PIC18F2550 Assembly Tutorial 2

This time we’ll take a closer look at using the flash memory and grabbing data from the program memory. This is used for a wide variety of things such as sine lookup tables. In this example we’ll display some letters (for example your name) on a seven segment display attached to PORTB. I’ve used a Kingbright one if you’d like to do the same, check out the datasheet for the SC56-11GWA.

We start by adding a software flag variable and putting the letter data in the program memory. I’ve put in “FEZ” in the following code bit:

  intFlag equ 0x29
  org 0x820
  DATA 0x71, 0x79, 0x5B

The org directive will tell the compiler to put whatever is coming next in the program memory starting at the address given, 0x820 in this case. The DATA command says which data should be put there. Make sure your other org parameters are correct else you will overwrite other bits of data (the compiler should warn you about this). If you have no idea how 0x71 corresponds to the letter F, I suggest you check out the datasheet of the 7segment display and the following part:

  MOVLW 	0x00 		; Value used to initialize data direction
  MOVWF 	TRISB 		; Set RB as outputs for 7-segment
  ;	RB0 segment 0				0
  ;	RB1 segment 1			5		1    
  ;	...				    	6
  ;	RB6 segment 6			4		2
  ;					      	3   	  7

We configure PORTB as output (do the same for PORTA and C because you should never have floating inputs!). The numbers correspond to the pin of PORTB I connected.

We’d like to be able to see the letters on the display so we need to add some delay, unlike last time where we use software and waste cpu cycles we’re using Timer 0. Time to configure its registers!

  movlw  0x20  ; Disable peripheral - enable TRM0 interrupts
  movwf  INTCON
  MOVLW  0x87   ; 0b10000111;   Presscaler 1:256    
  MOVLW 0x80 ; 0b10000000

A prescaler of 1:256 should be enough, this will make TRM0 overflow about once a second. When it overflows an overflow flag is set and an interrupt is generated, we’ll take a look at that in a minute. The EECON1 is associated with flash & EEPROM memory, take a look at the PIC’s datasheet to see how it’s configurated.

  BTFSS INTCON,TMR0IF  ; Check if TMR0 has overflowed, if not, just return
  BCF INTCON, TMR0IF   ; Mandatory clearing of the TMR0 overflow flag
  BSF  intFlag, 0      ; Set our own software flag

Every time TMR0 overflows it’ll generate an interrupt, but other things can generate one too so we need to check if it was actually the timer who caused it. You HAVE to clear the flag yourself, it isn’t done by the hardware once it is set.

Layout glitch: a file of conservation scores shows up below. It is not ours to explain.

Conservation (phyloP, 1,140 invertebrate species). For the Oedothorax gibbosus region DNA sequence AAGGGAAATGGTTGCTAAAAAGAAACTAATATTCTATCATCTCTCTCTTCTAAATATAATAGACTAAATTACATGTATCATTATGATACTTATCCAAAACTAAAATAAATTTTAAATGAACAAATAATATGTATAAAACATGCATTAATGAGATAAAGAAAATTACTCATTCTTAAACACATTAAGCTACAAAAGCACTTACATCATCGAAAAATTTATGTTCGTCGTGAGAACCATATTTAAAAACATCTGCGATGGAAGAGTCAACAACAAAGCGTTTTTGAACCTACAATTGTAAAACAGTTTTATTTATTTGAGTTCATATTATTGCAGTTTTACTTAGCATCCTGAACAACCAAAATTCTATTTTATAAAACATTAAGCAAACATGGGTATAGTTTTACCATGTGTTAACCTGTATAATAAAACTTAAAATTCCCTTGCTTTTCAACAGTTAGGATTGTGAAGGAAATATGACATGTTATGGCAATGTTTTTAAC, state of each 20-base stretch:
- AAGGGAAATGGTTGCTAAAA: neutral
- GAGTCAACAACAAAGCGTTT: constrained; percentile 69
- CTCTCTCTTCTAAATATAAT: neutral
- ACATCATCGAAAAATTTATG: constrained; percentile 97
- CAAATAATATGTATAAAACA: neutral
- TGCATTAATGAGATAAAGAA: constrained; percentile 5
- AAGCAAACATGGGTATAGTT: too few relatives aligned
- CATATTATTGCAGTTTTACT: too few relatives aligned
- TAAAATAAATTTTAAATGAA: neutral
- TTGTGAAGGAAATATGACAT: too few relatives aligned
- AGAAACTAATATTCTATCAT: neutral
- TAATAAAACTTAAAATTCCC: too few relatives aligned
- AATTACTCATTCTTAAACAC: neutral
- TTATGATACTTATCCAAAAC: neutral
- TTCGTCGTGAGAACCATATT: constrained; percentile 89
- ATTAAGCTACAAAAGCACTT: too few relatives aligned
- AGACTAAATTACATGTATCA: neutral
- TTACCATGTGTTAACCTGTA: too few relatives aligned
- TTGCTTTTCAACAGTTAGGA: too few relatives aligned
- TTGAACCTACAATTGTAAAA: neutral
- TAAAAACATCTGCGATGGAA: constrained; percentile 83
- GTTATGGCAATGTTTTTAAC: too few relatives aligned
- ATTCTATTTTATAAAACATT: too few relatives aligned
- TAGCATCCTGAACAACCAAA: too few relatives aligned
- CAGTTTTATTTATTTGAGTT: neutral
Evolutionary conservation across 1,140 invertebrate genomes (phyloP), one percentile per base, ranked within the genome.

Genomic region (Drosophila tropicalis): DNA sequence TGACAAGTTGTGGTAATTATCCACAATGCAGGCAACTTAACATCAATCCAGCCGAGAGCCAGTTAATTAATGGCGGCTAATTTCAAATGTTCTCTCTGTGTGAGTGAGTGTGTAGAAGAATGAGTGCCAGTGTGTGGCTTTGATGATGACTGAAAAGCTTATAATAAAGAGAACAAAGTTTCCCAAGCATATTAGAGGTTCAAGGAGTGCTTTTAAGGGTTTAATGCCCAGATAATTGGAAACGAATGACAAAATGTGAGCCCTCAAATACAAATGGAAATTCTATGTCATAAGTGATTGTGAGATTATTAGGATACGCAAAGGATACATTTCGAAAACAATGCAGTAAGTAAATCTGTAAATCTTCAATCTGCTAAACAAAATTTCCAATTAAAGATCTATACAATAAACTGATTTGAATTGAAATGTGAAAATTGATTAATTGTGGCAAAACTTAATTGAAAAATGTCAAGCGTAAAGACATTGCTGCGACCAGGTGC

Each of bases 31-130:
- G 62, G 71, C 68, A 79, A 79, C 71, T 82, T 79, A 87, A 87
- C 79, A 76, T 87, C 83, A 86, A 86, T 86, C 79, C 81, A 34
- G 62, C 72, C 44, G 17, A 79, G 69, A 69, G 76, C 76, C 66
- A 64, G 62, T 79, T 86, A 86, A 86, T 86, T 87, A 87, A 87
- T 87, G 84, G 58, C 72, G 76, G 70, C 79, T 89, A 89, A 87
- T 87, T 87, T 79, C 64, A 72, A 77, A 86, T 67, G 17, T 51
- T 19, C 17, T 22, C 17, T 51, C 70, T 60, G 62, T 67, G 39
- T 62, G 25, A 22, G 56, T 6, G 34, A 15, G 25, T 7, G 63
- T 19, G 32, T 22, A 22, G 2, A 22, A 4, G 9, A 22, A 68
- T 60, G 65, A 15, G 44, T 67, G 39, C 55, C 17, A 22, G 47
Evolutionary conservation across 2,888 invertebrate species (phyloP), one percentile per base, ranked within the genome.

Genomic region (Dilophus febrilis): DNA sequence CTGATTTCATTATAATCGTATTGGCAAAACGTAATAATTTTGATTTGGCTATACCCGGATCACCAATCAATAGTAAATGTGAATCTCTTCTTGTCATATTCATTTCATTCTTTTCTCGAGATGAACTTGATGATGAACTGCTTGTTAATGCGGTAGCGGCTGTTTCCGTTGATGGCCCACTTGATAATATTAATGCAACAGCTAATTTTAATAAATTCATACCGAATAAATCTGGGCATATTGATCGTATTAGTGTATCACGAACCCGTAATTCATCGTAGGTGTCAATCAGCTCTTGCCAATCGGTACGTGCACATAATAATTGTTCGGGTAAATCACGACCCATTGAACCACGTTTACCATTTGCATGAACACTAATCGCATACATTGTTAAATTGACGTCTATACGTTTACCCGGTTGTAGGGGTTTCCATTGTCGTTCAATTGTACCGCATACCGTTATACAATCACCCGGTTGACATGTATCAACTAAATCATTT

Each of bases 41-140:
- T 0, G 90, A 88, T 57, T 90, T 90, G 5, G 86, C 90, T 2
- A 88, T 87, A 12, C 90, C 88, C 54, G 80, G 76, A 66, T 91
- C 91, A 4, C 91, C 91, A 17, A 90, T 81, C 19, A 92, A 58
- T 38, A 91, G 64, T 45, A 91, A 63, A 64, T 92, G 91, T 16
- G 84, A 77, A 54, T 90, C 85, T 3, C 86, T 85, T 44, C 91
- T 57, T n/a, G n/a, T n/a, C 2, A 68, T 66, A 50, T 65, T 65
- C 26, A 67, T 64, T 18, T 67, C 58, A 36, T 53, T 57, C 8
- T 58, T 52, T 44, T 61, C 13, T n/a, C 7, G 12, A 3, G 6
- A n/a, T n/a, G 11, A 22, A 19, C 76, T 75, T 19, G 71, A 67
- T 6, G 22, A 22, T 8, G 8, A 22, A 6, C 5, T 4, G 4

Now we have our registers set and our interrupt routine finished, let’s take a look at the main program:

  CLRF TBLPTRU       ; Set the inital Tabel Pointer values
  MOVLW  0x08
  MOVLW  0x1F

Since we put our data at 0x820 we want the table pointer to point one memory address before the one we want, it’ll become clear why that is with the following part of the code:

  BTFSS intFlag, 0        ; Check if we set the software flag in the interrupt
  GOTO	Main
  BCF  intFlag, 0         ; Here too, we need to clear it if it was set
  INCF  TBLPTRL           ; increment the pointer by one more address
  TBLRD*+                 ; Read the data which TBLPTR is pointing to & increment TBLPTR
  MOVF TABLAT, w          ; Move the readout to W
  MOVLW 0x25              
  CPFSEQ TBLPTRL          ; Have we read out the 3rd letter? Jump back to the first
  GOTO Main
  MOVLW 0x1F
  MOVWF TBLPTRL           ; Set the initial value again
  GOTO Main

So what happens here? We first check to see if we have our software flag high to know TMR0 has overflowed, next we clear it, then we increment the TBLPTR once more so it’s at 0x820. TBLRD*+ will read the data the TBLPTR is pointing at, it’ll also increment the TBLPTRL’s value by one (for some reason it incremented it by one for me, although it probably should increment by 2, not sure why that’s happening). The data is read to TABLAT (table latch), which can then be moved to the working register and moved to PORTB (you can do this in one command by using MOVFF). Once we’ve had all 3 letters, we have to put TBLPTRL back to its initial value so we can start allover.

Now connect your 7-segment display to PORTB and check if it’s working! Also a quick note, I’m using 18F2550 PICs but you can just as easily use a 2553.

If you’re satisfied with the result, continue to tutorial 3.